Burning Mouth Syndrome

Your patient today has been a patient of record for many years within your practice. Ella is a 60-year-old female who has a scheduled maintenance appointment.

Oct 14th, 2013
Pg74

by Nancy W. Burkhart, BSDH, EDD

Your patient today has been a patient of record for many years within your practice. Ella is a 60-year-old female who has a scheduled maintenance appointment. Her complaints at the appointment concern a burning sensation in her mouth, specifically within her tongue. She has also noticed some difficulty in swallowing, noticeable dysguesia (a distortion of the sense of taste), and feels that her mouth is dry even though she senses the presence of saliva.

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As you begin to examine Ella's mouth, you really do not see any abnormality. Since you have seen her numerous times in the past, you are familiar with the appearance of her oral tissues and her teeth. Ella does take an over-the-counter medication for reflux disease and occasionally uses an over-the-counter medication for minor aches and pains. Otherwise, she appears to have no other medical conditions as you review her health history. Your comprehensive exam leads you to no other significant or unusual findings.

As you inspect the teeth, no sharp edges or broken restorations appear to be a factor in her stated burning sensation. Ella's tongue appears to have a slight coating with highly visible fungiform papillae, but the surface appears normal. Palpation of the tongue renders no additional information related to the burning sensation. You notice that she is not chewing on the lateral borders of the tongue or the tip of the tongue. But she is complaining about both locations causing her to have a burning and tingling sensation. Ella tells you that her symptoms are much better in the morning and tend to worsen toward the evening. She believes that this is also affecting her sleep at night.

The lack of a visual clue leaves you perplexed. Could Ella have burning mouth syndrome?

Burning mouth syndrome (BMS) is generally reported by a patient who complains of burning, stinging, or tingling sensations in the mouth. The patient may report a dry mouth and altered taste sensations as well. BMS affects nearly 1.3 million Americans. However, the rates worldwide vary greatly, and the inconsistency in diagnostic factors and study methods make a true representation questionable. The prevalence of the general population may be approximately 0.7% to 5%. This rate is higher than some autoimmune diseases! Since a universally accepted diagnostic criterion is not available, the prevalence is rather skewed. BMS affects women 2.5 to 7 times more often than men. The disorder has a predisposition for women who are post or peri-menopausal, with higher rates noted at 3 to 12 years post menopause. In Europe, there is an estimated rate of BMS in 12% of older women (Zur, 2012).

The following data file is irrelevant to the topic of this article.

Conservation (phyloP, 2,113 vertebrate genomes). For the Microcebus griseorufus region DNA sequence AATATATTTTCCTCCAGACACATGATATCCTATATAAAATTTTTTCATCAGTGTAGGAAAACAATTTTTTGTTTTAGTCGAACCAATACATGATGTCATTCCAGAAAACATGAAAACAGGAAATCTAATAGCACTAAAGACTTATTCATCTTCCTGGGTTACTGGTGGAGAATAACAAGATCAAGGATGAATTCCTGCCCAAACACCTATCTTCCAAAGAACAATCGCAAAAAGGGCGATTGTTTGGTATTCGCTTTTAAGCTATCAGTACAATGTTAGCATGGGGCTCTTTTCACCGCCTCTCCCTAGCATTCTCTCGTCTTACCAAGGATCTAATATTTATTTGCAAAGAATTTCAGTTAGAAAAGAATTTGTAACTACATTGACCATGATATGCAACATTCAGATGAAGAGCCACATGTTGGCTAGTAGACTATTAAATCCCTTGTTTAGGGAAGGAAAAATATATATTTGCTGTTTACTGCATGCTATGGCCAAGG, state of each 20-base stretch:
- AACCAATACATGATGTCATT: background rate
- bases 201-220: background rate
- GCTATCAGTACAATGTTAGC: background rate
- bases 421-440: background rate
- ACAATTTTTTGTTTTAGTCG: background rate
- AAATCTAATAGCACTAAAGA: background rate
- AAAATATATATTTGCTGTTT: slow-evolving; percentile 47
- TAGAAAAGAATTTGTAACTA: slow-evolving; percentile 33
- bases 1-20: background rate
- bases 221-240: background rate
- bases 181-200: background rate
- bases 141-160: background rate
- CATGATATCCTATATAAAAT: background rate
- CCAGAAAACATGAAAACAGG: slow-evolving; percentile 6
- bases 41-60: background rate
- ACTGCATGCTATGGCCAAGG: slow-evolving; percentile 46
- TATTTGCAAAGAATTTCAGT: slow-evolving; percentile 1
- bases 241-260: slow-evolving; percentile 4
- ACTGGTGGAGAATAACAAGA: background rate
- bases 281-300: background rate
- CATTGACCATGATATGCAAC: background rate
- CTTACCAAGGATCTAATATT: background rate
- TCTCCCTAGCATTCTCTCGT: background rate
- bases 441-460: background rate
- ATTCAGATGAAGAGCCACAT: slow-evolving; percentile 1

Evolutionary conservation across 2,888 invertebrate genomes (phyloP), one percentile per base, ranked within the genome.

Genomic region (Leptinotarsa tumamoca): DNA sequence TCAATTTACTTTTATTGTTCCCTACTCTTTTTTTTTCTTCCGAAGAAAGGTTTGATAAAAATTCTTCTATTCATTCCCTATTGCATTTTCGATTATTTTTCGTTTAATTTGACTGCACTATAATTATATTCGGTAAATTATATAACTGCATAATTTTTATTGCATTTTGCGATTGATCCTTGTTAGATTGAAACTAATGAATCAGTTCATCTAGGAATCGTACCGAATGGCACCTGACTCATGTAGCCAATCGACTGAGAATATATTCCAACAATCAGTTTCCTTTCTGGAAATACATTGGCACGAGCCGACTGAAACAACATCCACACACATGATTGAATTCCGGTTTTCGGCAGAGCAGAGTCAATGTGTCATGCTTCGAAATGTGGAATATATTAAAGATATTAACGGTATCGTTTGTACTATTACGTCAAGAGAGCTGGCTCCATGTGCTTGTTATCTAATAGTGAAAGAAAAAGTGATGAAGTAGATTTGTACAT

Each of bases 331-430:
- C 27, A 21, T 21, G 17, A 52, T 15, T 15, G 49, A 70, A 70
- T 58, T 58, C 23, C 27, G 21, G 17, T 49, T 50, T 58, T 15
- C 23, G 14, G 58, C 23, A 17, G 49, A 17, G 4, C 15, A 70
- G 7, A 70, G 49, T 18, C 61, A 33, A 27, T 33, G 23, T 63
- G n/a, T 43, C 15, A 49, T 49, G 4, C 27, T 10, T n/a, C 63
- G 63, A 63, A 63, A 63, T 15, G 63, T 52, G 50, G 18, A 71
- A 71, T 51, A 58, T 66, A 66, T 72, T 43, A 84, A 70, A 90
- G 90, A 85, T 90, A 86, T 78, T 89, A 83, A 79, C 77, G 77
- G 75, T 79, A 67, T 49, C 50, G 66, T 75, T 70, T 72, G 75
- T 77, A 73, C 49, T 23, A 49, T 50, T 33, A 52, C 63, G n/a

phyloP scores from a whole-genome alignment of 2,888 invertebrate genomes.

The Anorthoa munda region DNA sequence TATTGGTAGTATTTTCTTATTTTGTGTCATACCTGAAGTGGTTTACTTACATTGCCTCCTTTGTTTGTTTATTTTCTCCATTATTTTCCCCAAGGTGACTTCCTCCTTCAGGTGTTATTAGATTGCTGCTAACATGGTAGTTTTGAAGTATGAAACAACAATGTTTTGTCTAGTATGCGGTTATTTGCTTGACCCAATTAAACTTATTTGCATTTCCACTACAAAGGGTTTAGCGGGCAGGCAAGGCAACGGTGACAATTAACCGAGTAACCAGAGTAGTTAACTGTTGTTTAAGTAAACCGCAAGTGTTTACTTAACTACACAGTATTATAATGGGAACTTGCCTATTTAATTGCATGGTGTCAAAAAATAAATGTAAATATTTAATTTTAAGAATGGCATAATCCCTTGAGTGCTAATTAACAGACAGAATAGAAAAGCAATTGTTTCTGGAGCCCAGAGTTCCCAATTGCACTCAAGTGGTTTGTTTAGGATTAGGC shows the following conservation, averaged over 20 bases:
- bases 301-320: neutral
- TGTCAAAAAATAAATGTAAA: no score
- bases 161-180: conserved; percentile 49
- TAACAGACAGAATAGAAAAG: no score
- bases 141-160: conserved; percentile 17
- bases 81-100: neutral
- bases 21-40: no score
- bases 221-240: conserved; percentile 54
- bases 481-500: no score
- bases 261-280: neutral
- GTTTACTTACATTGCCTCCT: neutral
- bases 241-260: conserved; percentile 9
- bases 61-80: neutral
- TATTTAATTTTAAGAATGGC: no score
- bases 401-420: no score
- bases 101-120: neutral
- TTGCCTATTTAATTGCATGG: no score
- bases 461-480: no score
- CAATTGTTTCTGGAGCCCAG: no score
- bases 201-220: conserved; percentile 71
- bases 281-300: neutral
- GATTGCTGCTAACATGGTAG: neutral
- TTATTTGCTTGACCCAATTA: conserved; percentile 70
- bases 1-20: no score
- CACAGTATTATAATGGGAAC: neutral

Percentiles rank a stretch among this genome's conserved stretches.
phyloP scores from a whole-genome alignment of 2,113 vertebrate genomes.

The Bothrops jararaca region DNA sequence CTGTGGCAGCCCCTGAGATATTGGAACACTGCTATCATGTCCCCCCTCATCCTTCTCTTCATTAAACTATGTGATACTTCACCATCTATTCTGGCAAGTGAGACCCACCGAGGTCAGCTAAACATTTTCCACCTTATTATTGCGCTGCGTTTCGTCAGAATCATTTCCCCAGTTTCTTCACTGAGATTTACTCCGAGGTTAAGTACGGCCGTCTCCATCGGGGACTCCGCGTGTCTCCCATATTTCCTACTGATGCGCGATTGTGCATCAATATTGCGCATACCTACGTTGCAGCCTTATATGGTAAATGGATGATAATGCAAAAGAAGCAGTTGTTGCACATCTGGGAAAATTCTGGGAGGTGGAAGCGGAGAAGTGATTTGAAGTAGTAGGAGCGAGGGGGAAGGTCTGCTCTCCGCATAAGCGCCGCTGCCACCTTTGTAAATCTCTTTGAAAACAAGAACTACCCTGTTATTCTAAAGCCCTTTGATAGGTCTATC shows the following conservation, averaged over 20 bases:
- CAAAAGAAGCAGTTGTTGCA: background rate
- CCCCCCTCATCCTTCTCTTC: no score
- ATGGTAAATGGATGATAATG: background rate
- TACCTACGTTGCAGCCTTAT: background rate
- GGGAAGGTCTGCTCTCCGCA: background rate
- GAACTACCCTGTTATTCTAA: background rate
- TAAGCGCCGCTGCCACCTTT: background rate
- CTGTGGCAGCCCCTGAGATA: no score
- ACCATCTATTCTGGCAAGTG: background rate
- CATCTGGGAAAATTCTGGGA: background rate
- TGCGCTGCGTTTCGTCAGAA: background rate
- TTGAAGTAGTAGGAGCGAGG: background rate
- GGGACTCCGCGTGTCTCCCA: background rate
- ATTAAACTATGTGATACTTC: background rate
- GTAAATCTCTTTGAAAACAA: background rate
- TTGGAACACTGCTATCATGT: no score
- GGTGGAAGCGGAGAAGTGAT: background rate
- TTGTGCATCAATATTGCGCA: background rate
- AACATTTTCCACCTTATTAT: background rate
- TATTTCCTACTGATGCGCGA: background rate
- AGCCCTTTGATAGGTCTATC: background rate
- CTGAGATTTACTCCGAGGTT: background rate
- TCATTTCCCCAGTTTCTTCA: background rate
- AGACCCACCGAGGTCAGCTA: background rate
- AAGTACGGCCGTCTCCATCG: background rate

Causes of burning mouth syndrome

The diagnosis for BMS is usually made after taking a careful history, performing a physical examination and conducting laboratory analysis. A diagnosis is made by the elimination of disease processes and by determining possible etiology of relevant factors. After ruling out other etiology, a practitioner can offer some advice or treatment for the burning sensation. The diagnostic and treatment process is often time-consuming since this is a very complex disorder of orofacial sensation, making it rather subjective.

BMS typically involves the anterior two-thirds of the tongue but may also involve and extend into the lips, hard palate, and locations in the oral mucosa. Generally, the disorder is considered to be an idiopathic pain condition. This means that the nerve fibers are functioning in an abnormal fashion. BMS has been linked to alteration and deviation in the nerve supply to the tongue. At this time, the general consensus is that BMS is a form of neuropathy resulting in chronic pain. Neurological, psychogenic, or hormonal factors all appear to contribute to the disorder of BMS.

Burning mouth syndrome is a multifactorial disorder and may also include nutritional components, endocrine, psychological diseases, infections, and iatrogenic causes. Medications such as ACE inhibitors and angiotensin receptor blockers may trigger the development of BMS. Nevirapine and efavirenz, used in HIV treatment, have been implicated as well. Additionally, Levodopa, used to treat stiffness, shakiness, and slow movement may be implicated in the development of BMS in patients with Parkinson's disease.

The International Headache Society (2004) defined primary BMS as "an intraoral burning sensation for which no medical or dental cause can be found" (Gurvitis, et al. 2013).

Two forms of BMS have been labeled and denoted as:

  • Primary, in which a cause cannot be identified
  • Secondary, a form involving disease states such as diabetes mellitus, thyroid disease, psychiatric illnesses, infections, drug use, dental treatment, vitamin or mineral deficiencies, and gastrointestinal diseases.

GERD and urogenital problems have also been associated with BMS (Thoppay, et al. 2013). Recent studies indicate patients with BMS had a statistically higher intake of medications for gastric disease compared to a control group.